I asked this question over in the QM forum, but it fizzled out there. I think it's more appropriate here anyway so I'll post it. If this is against forum rules, I apologize! I'm reading a paper on decoherence (preprint here), and am afraid I don't grasp one of the claims the author makes. Briefly, consider an entagled state of two particles: [tex]|\psi{\rangle} = \sum_i x_i |A_i{\rangle}|B_i{\rangle}[/tex] He claims that it is always possible to choose a different basis for the first particle, and find a new basis for the second so that the sum still has the same form: [tex]|\psi{\rangle} = \sum_i y_i |A'_i{\rangle}|B'_i{\rangle}[/tex] However, in the case of three particles: [tex]|\psi{\rangle} = \sum_i x_i |A_i{\rangle}|B_i{\rangle}|C_i{\rangle}[/tex] Then the basis ambiguity is lost: one cannot, in general, pick a different basis for A and expect to get a similar representation with alternate bases for B and C. Perhaps my lin alg is a bit rusty, but I cannot prove either claim. Can anyone elucidate? Thanks!
I don't think it's possible in general. The simplest case is when both vector spaces are two dimensional. For example, say the first, V, has basis [itex]e_1,e_2[/itex] and the second, W, has basis [itex]d_1,d_2[/itex]. Then define the diagonal tensor [itex]T = e_1 d_1[/itex]. Now we take a new basis for V such that [itex]e_1=e_1'+e_2', e_2=e_1'-e_2'[/itex]. An arbitrary new basis for W will have: [tex] d_1 = a d_1' + b d_2' [/tex] [tex] d_2 = c d_1' + d d_2' [/tex] for some a,b,c,d with ad-bc non-zero. Then in this new system T becomes: [tex] V = e_1 d_1 = (e_1'+e_2')(a d_1' + b d_2' ) = a e_1' d_1' + a e_2'd_1' + b e_1' d_2' + b e_2' d_2' [/tex] for this to be diagonal, we must have a=b=0, which is impossible.
Sorry if it wasn't clear, but: the claim wasn't that one can pick an arbitrary new basis for V and find a corresponding one for W, but that such a basis exists.
Maybe you should explain what this is for. I mean, if that's what you're asking, why not just take the original bases, or slightly less trivially, a permutation or scalar multiple of them.
I guess I just want to follow that paper in depth, and to do that, I want to get a better intuitive understanding of some of the material. In any case, you inspired me to prove that it's impossible in general, assuming we're sticking to orthonormal bases: [tex]e_1 = sin \alpha e_1' + cos \alpha e_2'[/tex] [tex]e_2 = cos \alpha e_1' - sin \alpha e_2'[/tex] [tex]d_1 = sin \beta d_1' + cos \beta d_2'[/tex] [tex]d_2 = cos \beta d_1' - sin \beta d_2'[/tex] [tex]c_1 e_1 d_1 + c2 e_2 d_2 = c_1(sin \alpha sin \beta e_1' d_1' + sin \alpha cos \beta e_1' e_2' + cos \alpha sin \beta e_2' d_1' + cos \alpha cos \beta c_2' d_2') + [/tex] [tex]c_2(cos \alpha cos \beta e_1' d_1' - cos \alpha sin \beta e_1' e_2' - sin \alpha cos \beta c_2' d_1' + sin \alpha sin \beta c_2' d_2')[/tex] The coefficients of [tex] e_1' d_2' [/tex] and [tex] e_2' d_1' [/tex] are [tex] c_1 sin \alpha cos \beta - c_2 cos \alpha sin \beta [/tex] and [tex] c_1 cos \alpha sin \beta - c_2 sin \alpha cos \beta[/tex] respectively. Both must be zero, yielding [tex]c_1 = c_2[/tex], which is of course not true in general (or alternatively the trivial [tex]\alpha = \beta = \frac{\pi}{2}[/tex])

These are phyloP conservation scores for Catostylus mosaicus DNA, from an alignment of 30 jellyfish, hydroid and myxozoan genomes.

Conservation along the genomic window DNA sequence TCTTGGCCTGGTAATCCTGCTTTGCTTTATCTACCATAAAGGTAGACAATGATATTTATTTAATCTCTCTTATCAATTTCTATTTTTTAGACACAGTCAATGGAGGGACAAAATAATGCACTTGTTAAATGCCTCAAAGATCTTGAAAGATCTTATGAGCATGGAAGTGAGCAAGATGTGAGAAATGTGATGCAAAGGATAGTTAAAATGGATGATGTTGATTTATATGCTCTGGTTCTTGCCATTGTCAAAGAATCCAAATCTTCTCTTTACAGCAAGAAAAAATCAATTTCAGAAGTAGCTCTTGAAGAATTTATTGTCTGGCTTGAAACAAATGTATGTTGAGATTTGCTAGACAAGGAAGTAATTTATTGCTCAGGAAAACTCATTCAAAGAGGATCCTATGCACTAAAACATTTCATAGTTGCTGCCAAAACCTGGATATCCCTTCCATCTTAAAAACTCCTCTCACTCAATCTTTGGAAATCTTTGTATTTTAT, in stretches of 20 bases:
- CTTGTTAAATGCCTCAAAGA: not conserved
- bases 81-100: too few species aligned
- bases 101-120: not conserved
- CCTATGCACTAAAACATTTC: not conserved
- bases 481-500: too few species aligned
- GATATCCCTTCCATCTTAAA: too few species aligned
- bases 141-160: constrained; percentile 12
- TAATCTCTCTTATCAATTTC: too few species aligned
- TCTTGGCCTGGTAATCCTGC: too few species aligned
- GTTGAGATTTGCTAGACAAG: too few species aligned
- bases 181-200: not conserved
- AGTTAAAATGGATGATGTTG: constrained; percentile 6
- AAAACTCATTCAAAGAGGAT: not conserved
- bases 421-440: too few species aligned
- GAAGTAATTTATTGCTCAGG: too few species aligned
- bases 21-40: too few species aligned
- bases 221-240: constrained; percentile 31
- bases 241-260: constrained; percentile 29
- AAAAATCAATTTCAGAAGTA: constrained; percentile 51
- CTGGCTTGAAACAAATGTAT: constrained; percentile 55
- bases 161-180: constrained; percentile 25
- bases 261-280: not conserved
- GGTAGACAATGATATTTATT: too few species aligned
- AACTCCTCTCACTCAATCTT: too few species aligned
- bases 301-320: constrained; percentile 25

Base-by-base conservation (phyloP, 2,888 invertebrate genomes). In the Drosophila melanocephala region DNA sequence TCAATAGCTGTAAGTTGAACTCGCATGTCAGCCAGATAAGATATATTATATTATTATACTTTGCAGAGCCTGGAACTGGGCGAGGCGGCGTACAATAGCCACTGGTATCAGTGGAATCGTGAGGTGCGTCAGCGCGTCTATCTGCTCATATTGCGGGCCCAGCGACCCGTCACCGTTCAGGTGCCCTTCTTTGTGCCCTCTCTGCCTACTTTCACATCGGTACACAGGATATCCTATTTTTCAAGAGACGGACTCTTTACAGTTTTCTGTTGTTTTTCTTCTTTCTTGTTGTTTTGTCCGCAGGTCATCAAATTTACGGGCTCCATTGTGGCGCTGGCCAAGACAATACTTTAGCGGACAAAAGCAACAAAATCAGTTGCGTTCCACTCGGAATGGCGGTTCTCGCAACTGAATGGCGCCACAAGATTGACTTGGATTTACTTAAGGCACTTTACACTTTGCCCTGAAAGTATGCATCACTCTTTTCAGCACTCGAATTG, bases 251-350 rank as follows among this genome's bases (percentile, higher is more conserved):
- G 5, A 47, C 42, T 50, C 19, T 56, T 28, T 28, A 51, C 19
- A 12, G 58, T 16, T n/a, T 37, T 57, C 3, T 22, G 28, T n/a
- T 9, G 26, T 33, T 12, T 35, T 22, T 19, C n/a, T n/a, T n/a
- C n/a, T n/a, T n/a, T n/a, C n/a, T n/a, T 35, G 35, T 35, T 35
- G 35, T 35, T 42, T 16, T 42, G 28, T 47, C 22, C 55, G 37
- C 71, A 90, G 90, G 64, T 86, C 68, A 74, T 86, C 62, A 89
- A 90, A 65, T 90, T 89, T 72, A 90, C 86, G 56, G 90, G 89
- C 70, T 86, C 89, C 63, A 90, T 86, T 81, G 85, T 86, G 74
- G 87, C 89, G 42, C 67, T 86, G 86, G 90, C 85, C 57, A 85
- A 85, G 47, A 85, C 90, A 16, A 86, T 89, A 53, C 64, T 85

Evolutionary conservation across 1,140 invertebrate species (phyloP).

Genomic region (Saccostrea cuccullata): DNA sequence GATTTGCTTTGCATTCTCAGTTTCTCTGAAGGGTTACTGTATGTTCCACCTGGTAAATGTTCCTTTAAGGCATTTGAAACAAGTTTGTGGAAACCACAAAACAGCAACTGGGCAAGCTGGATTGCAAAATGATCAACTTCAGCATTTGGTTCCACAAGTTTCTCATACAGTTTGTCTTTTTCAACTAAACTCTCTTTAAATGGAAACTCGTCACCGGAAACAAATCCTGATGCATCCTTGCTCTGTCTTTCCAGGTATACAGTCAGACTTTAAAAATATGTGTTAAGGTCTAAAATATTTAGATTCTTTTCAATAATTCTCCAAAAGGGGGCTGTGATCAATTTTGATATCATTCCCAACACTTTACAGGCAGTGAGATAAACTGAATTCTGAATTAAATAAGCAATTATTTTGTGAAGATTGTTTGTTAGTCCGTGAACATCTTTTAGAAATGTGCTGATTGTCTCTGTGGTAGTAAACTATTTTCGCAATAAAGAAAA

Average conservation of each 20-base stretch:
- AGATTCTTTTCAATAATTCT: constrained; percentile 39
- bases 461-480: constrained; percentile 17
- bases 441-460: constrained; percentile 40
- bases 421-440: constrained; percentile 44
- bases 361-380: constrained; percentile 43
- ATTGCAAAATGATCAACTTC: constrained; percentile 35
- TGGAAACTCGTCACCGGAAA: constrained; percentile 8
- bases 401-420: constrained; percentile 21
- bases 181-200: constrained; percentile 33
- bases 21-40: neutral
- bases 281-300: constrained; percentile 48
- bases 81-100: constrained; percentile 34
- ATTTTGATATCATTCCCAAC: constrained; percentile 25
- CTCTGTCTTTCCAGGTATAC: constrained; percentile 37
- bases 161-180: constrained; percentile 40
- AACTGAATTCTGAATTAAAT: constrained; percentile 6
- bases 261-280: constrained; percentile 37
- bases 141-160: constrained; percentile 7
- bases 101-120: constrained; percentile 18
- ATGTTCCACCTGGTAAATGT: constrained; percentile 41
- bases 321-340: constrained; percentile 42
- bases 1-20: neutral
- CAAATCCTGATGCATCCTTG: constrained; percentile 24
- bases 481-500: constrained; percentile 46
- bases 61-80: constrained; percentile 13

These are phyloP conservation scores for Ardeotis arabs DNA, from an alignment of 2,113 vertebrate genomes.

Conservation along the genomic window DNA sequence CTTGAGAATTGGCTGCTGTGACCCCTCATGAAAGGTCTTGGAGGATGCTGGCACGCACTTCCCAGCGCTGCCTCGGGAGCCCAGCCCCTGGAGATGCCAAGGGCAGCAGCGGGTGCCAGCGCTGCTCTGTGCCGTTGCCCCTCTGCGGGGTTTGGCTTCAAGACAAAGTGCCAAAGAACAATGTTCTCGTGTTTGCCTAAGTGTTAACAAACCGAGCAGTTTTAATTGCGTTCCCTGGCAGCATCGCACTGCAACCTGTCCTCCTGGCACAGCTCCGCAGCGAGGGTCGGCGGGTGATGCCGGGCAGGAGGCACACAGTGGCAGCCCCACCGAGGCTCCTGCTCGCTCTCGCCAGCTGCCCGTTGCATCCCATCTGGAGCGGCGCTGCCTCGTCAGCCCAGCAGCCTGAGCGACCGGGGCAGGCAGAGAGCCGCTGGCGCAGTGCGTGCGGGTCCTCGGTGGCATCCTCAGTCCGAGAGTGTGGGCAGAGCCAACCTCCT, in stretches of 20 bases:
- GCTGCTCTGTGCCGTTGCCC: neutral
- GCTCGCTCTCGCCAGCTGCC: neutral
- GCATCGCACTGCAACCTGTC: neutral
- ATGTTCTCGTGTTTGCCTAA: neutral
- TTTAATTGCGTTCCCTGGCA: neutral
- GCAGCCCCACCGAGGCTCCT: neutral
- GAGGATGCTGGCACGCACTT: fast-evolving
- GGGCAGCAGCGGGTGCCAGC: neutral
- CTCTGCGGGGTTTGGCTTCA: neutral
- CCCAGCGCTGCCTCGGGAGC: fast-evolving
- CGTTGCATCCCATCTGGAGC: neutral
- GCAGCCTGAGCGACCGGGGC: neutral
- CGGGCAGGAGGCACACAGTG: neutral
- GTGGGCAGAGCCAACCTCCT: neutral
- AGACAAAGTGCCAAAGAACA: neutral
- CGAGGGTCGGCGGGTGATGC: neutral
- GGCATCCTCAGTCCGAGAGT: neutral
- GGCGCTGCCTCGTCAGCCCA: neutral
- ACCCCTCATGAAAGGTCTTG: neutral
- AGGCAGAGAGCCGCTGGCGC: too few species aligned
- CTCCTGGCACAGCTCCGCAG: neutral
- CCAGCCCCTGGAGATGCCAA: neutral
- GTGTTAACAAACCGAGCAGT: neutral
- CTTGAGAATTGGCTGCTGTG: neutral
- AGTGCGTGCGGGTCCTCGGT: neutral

Ah, now I see what you're asking. Suppose that you have a state that's 'diagonal' with respect to a particular pair of bases for A and B. The claim is that for every basis of A, there exists a basis for B such that your state is also diagonal with respect to those bases.
It seems you are right, and I misrepresented the claim: Where [tex]|\phi \rangle = \alpha |a0\rangle |b0\rangle + \beta |a1\rangle |b1\rangle[/tex] But doesn't my previous post show that this is false? To be clear, he introduces this 'basis ambiguity' with the following: [tex]|\Psi_t\rangle = \sum_i a_i |s_i\rangle |A_i\rangle = \sum_i b_i |r_i\rangle |b_i\rangle[/tex]
I think the claim is that there exist some new bases A and B such that the state is diagonal wrt those bases. (Yes, I realize this thread is a year old ;)) Actually, StatusX's idea makes short work of it, I think: Let [tex]T = e_1d_1[/tex] as he does and [tex] e_1 = a e_1' + b e_2' [/tex] [tex] d_1 = c d_1' + d d_2' [/tex] Then [tex]T = (a e_1' + b e_2')(c d_1' + d d_2') = ac e_1'd_1' + ad e_1'd_2' + bc e_2'd_1' + bd e_2'd_2'[/tex] Then the diagonal constraint gives: [tex]ad = bc = 0[/tex] Which leaves us with... scaling the original bases? What's the author really saying? Where is the "basis ambiguity"?
Yes, I know this thread is way old :) I just stumbled upon something which partially resolves my question. I haven't worked out the details of when the rearrangement is possible, but an easy example is: [tex]|\psi{\rangle} = |x+{\rangle}|x+{\rangle} + |x-{\rangle}|x-{\rangle}[/tex] [tex] = |y+{\rangle}|y+{\rangle} + |y-{\rangle}|y-{\rangle}[/tex] [tex] = |z+{\rangle}|z+{\rangle} + |z-{\rangle}|z-{\rangle}[/tex]